During this time of COVID-19 pandemic, some people claim to thoroughly enjoy the coronavirus-avoidance strategy of staying home and alone.
If that isn’t a universal feeling, that may be because, like all primates, humans are social animals. Group life sometimes has troubling costs — like conflict and even violence, just for starters. Even so, it has helped ensure the survival of the human species and that of many other primates, as well. Living in groups provides protection from predators (we can plot against them and gang up on them) and from starvation (we can share resources). Living socially eases the search for a mate. It allows us to learn from each other. It affords us the pleasure and comfort that we experience when a hormone rush results from a friendly or loving touch.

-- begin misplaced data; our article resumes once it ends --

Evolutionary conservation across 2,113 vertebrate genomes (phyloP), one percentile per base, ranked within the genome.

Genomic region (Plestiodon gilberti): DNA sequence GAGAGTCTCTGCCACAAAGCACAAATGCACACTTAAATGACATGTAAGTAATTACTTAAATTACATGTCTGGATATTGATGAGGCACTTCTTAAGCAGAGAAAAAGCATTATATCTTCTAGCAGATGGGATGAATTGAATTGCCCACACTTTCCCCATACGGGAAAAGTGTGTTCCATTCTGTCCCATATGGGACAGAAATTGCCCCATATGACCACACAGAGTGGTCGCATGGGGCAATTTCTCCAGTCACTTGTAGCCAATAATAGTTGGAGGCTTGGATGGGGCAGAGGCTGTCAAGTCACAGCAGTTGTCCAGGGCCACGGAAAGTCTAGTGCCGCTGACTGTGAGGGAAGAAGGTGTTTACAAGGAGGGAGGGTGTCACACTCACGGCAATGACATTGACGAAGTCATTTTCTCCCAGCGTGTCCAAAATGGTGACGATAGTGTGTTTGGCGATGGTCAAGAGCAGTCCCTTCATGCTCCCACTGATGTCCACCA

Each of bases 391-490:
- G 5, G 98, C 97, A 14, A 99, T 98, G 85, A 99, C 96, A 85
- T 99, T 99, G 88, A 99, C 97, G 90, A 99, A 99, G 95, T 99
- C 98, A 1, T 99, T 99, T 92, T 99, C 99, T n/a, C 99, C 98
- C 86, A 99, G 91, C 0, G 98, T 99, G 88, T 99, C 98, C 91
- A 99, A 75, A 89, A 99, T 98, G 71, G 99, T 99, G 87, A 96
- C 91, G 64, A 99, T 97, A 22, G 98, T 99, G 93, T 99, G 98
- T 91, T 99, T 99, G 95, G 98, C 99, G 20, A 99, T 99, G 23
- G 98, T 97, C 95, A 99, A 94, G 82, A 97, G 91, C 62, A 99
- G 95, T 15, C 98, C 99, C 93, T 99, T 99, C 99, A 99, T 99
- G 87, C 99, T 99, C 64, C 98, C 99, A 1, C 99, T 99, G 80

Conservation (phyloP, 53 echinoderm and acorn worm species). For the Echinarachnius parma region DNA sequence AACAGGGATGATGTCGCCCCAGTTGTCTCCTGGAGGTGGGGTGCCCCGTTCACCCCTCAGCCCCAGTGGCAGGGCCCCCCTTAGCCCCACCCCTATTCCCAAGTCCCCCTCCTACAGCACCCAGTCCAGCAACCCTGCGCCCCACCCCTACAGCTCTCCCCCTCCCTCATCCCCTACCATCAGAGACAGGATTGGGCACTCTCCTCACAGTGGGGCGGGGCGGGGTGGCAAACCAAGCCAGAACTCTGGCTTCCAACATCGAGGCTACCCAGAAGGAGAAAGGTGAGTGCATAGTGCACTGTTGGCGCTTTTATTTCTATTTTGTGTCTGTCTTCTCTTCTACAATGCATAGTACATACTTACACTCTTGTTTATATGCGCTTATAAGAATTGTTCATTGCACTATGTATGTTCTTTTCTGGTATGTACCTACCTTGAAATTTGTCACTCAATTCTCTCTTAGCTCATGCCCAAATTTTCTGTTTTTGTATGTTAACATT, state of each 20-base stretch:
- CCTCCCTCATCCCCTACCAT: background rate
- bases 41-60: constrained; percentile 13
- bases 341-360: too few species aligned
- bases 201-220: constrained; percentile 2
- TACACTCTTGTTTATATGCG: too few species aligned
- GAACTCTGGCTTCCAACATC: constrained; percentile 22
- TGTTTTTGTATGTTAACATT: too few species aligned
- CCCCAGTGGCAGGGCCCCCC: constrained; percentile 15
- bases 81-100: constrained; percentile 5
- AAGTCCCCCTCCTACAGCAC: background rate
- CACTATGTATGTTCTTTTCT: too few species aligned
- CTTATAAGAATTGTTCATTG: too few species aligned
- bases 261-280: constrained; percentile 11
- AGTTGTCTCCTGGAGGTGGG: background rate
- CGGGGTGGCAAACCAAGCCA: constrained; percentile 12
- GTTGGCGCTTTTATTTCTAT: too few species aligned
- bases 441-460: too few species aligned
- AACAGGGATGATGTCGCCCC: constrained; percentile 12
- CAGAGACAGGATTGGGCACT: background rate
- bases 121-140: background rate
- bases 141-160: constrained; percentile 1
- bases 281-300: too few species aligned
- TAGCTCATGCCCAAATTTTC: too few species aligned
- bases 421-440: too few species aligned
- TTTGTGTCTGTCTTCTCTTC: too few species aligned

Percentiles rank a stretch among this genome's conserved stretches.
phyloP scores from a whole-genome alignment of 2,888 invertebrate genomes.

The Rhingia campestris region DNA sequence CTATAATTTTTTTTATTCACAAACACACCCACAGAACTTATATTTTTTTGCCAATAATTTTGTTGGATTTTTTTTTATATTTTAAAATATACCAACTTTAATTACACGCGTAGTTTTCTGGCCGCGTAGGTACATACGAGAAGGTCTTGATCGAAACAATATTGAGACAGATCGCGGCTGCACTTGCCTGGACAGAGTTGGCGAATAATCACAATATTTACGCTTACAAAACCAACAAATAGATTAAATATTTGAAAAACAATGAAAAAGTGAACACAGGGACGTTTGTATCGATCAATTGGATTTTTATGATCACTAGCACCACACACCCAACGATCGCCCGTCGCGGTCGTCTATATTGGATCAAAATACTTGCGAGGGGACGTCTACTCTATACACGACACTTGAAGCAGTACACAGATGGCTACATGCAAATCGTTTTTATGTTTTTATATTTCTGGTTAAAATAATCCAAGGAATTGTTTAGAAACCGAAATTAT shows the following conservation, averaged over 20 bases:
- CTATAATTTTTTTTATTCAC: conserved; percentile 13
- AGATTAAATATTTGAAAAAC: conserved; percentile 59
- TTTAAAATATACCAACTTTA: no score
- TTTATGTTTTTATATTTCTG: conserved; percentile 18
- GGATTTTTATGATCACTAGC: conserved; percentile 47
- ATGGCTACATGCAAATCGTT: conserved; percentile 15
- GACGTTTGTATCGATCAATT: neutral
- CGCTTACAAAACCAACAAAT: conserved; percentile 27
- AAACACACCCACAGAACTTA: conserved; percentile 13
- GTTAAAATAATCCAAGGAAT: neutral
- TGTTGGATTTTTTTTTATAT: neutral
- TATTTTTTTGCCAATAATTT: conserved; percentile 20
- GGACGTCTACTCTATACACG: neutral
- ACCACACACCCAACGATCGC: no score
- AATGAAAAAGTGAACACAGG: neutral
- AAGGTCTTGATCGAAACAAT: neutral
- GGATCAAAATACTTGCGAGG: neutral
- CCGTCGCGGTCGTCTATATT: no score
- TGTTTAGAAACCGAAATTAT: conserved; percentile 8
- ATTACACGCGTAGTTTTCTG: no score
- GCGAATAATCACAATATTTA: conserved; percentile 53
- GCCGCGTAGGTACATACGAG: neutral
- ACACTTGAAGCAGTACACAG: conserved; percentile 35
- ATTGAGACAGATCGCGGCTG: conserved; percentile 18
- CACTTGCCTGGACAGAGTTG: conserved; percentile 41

For reasons like these, primates seem to have an almost biological need to be among friends and family, at least occasionally. Indeed, that need was made evident in research conducted in 2018 and 2019 at MIT’s McGovern Institute for Brain Research. Forty people who sat in a windowless room alone for ten hours reported to researchers that they had felt a desperation for social contact. In strength and number, those reports were very much like the ones they’d given the same research team about hankerings for food after a ten-hour day of fasting. What’s more, in this group of forty people, brain images showed a similar “craving signal” after both the social and nutritional deprivation experiences.